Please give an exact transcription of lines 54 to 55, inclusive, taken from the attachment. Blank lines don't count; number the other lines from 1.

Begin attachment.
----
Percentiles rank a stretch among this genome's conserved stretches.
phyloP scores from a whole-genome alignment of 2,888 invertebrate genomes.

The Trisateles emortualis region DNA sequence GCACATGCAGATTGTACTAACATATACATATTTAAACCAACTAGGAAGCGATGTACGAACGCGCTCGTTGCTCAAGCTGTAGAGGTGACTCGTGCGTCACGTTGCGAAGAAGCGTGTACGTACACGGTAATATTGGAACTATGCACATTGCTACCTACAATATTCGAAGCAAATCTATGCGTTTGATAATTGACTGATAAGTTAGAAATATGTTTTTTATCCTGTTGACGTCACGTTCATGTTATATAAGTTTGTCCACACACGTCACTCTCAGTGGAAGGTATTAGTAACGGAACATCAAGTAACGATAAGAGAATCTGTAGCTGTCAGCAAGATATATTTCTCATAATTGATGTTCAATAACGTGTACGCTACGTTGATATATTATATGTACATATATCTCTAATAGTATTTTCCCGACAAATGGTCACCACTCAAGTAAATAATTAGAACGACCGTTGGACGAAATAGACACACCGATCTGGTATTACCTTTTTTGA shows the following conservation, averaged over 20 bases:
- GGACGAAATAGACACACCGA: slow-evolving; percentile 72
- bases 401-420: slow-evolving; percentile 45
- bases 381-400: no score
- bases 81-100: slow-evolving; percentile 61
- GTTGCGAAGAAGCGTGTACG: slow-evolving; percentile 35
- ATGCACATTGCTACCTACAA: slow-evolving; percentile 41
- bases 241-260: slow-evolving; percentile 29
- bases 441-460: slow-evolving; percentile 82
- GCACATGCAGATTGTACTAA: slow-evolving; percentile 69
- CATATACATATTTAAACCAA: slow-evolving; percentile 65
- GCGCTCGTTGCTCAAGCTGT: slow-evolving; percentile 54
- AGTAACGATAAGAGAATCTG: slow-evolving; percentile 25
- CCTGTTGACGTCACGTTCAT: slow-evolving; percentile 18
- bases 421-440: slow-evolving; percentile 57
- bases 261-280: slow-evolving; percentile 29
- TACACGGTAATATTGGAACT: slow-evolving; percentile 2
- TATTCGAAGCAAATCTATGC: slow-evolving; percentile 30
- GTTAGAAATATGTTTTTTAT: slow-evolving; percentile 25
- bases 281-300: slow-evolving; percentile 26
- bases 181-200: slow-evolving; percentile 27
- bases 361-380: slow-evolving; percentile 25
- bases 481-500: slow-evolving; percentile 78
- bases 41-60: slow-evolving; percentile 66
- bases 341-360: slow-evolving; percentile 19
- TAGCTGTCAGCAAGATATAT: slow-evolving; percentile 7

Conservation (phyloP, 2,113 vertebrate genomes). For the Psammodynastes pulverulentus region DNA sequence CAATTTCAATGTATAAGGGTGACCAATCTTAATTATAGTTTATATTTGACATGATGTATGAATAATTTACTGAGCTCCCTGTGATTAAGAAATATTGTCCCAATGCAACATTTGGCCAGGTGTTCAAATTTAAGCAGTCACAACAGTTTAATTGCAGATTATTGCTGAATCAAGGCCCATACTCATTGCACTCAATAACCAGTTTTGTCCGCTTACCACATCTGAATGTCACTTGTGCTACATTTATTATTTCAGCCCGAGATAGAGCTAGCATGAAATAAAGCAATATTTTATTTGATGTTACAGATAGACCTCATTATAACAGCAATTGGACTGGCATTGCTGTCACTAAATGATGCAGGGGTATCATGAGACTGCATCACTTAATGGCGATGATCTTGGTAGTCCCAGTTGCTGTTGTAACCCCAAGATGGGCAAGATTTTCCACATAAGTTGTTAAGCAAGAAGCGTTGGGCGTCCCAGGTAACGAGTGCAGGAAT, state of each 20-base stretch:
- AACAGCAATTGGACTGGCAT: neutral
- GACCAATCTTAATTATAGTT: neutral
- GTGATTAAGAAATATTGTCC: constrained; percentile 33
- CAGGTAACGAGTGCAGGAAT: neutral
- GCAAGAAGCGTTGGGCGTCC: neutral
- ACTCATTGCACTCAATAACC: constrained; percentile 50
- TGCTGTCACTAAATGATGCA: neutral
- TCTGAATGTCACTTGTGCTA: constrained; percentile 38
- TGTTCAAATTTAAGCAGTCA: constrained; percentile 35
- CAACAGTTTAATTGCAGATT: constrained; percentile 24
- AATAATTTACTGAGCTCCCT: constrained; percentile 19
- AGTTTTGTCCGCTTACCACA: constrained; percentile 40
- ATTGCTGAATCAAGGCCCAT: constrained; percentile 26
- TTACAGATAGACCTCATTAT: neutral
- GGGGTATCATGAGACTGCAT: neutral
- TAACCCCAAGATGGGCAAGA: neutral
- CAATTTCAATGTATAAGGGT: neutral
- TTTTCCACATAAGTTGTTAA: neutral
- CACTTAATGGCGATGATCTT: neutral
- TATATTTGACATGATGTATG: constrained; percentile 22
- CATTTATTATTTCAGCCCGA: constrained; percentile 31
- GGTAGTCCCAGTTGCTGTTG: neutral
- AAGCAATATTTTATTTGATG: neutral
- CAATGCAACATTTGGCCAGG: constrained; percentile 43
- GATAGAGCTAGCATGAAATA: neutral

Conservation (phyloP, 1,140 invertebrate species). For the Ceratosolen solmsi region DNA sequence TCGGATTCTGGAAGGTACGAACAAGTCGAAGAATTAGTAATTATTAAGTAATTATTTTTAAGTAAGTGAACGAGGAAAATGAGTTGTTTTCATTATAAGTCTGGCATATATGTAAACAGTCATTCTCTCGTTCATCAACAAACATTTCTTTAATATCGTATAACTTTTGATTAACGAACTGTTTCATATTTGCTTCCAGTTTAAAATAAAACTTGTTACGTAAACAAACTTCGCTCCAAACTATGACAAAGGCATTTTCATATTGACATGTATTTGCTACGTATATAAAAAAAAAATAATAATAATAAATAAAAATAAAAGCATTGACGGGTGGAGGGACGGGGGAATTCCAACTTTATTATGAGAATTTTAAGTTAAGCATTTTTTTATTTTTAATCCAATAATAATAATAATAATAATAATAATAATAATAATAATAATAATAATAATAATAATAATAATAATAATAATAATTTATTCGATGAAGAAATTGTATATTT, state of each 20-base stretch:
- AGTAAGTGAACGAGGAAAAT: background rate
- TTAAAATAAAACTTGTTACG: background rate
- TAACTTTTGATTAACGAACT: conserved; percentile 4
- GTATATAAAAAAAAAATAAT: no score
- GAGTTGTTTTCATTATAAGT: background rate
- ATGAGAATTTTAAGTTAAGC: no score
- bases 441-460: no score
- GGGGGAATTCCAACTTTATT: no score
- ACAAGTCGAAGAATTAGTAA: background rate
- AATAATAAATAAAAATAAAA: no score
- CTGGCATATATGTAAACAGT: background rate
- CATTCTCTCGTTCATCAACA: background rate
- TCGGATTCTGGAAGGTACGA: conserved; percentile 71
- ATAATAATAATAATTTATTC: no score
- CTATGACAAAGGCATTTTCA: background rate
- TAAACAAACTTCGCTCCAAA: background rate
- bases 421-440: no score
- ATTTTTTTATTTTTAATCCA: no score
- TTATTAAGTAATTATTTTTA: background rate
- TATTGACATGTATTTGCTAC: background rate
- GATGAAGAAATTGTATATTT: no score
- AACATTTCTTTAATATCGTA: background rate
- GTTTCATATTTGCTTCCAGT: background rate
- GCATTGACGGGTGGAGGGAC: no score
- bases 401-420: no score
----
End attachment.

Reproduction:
- GATAGAGCTAGCATGAAATA: neutral

Conservation (phyloP, 1,140 invertebrate species). For the Ceratosolen solmsi region DNA sequence TCGGATTCTGGAAGGTACGAACAAGTCGAAGAATTAGTAATTATTAAGTAATTATTTTTAAGTAAGTGAACGAGGAAAATGAGTTGTTTTCATTATAAGTCTGGCATATATGTAAACAGTCATTCTCTCGTTCATCAACAAACATTTCTTTAATATCGTATAACTTTTGATTAACGAACTGTTTCATATTTGCTTCCAGTTTAAAATAAAACTTGTTACGTAAACAAACTTCGCTCCAAACTATGACAAAGGCATTTTCATATTGACATGTATTTGCTACGTATATAAAAAAAAAATAATAATAATAAATAAAAATAAAAGCATTGACGGGTGGAGGGACGGGGGAATTCCAACTTTATTATGAGAATTTTAAGTTAAGCATTTTTTTATTTTTAATCCAATAATAATAATAATAATAATAATAATAATAATAATAATAATAATAATAATAATAATAATAATAATAATAATAATTTATTCGATGAAGAAATTGTATATTT, state of each 20-base stretch: